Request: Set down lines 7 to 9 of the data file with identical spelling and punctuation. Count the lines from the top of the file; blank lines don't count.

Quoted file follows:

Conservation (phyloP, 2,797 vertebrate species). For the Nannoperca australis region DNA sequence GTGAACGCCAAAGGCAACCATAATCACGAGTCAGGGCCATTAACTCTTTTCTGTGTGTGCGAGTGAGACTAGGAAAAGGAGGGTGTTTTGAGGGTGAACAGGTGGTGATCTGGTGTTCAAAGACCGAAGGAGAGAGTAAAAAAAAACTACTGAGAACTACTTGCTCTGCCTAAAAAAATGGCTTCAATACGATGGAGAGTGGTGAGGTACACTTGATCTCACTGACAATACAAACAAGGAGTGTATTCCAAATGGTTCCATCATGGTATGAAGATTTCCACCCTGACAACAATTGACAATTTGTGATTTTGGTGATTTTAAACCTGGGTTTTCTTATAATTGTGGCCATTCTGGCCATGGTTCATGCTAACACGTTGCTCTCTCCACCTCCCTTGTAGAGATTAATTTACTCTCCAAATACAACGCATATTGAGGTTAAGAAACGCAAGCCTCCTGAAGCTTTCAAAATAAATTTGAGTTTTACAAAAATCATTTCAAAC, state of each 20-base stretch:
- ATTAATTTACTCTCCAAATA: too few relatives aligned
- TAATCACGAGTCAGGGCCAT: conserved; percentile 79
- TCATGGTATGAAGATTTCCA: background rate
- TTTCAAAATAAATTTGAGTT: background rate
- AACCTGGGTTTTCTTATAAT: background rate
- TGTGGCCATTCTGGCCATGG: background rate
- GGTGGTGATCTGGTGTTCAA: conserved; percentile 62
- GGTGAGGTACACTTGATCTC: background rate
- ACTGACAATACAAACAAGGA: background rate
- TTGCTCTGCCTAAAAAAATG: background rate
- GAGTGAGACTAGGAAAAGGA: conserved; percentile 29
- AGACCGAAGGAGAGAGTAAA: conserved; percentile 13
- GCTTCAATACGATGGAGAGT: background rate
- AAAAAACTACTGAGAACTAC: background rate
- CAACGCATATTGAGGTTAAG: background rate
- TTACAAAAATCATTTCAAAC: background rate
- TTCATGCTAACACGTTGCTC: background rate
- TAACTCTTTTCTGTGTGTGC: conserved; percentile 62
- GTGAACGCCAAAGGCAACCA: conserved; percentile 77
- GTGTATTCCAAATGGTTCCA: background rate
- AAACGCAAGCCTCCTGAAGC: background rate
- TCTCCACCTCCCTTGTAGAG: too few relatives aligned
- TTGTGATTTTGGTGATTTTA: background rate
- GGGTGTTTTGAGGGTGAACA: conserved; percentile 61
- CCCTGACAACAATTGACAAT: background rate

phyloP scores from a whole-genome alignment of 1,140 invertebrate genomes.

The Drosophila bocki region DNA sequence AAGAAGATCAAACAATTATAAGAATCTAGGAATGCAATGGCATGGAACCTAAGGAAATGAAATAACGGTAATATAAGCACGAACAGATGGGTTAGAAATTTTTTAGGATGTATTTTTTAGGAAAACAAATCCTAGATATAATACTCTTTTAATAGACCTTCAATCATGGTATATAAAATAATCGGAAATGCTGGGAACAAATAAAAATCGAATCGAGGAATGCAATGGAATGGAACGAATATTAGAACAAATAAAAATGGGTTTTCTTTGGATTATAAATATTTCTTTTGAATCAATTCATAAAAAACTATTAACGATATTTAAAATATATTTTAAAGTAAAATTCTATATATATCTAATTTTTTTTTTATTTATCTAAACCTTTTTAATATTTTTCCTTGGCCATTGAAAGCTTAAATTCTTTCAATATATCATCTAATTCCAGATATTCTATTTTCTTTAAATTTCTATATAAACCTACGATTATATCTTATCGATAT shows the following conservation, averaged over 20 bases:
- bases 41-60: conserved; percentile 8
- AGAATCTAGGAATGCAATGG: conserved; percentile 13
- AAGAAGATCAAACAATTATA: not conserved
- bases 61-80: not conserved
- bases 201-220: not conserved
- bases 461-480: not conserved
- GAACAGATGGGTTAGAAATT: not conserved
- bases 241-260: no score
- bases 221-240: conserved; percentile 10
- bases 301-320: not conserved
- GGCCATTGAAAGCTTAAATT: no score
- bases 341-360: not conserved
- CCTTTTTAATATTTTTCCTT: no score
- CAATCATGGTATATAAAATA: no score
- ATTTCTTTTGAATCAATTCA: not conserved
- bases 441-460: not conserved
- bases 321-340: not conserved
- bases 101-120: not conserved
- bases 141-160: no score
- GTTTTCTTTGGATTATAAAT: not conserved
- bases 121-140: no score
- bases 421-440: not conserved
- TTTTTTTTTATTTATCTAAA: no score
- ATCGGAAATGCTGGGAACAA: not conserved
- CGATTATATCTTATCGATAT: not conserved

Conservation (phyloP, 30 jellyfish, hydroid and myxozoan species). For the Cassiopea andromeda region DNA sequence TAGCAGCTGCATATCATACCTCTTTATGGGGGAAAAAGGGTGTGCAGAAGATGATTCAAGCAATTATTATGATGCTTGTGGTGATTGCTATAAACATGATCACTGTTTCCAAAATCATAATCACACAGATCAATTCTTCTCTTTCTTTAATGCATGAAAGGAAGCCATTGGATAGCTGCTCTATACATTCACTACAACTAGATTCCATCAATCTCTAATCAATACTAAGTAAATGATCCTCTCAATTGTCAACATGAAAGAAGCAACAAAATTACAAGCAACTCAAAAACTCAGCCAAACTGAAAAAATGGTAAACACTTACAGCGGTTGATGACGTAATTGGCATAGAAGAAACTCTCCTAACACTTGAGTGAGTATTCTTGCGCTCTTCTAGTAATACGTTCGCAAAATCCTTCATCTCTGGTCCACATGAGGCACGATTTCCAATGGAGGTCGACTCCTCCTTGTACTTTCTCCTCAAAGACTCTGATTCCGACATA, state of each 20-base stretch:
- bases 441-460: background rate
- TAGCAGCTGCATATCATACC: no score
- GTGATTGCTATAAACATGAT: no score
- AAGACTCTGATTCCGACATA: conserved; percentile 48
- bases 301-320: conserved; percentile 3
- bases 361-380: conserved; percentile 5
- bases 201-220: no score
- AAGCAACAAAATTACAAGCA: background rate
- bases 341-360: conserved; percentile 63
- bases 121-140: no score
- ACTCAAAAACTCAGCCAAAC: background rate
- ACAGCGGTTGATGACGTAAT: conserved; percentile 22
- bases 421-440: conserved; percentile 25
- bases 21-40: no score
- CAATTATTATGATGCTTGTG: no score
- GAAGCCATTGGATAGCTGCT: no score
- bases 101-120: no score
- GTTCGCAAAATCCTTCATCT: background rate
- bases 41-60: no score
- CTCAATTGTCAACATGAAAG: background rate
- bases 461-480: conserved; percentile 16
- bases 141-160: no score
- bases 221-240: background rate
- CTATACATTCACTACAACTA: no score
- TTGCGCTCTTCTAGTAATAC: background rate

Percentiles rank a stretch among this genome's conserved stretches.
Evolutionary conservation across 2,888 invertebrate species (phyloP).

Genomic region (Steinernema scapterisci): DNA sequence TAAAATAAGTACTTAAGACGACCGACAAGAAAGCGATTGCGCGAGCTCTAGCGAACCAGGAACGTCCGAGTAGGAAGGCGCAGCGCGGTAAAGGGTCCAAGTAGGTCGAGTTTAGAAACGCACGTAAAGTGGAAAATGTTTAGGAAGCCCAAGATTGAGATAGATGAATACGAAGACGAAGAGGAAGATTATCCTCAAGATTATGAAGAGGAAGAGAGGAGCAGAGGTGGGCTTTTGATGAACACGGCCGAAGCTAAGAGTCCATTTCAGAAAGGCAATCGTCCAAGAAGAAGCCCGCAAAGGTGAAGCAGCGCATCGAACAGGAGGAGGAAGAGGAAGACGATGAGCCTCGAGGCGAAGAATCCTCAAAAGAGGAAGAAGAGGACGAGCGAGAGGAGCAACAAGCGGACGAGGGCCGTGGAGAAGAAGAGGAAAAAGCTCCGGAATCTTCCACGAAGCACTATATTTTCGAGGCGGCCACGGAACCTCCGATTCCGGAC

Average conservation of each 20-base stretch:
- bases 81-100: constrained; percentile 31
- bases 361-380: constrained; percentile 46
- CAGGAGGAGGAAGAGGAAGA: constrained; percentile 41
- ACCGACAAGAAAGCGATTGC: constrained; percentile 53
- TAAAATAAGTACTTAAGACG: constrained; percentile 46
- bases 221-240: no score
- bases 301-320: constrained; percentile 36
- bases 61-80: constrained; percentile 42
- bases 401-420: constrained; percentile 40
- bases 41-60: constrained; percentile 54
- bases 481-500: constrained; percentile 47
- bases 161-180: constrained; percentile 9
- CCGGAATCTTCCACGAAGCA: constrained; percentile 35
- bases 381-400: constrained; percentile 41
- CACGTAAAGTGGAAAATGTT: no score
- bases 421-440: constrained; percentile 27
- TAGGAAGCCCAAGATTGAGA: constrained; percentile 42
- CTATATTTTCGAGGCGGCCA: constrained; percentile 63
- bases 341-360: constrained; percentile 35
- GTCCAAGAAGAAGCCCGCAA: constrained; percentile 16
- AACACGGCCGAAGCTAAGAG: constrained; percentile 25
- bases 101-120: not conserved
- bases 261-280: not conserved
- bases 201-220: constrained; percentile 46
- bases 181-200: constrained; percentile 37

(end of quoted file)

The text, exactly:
- TGTGGCCATTCTGGCCATGG: background rate
- GGTGGTGATCTGGTGTTCAA: conserved; percentile 62
- GGTGAGGTACACTTGATCTC: background rate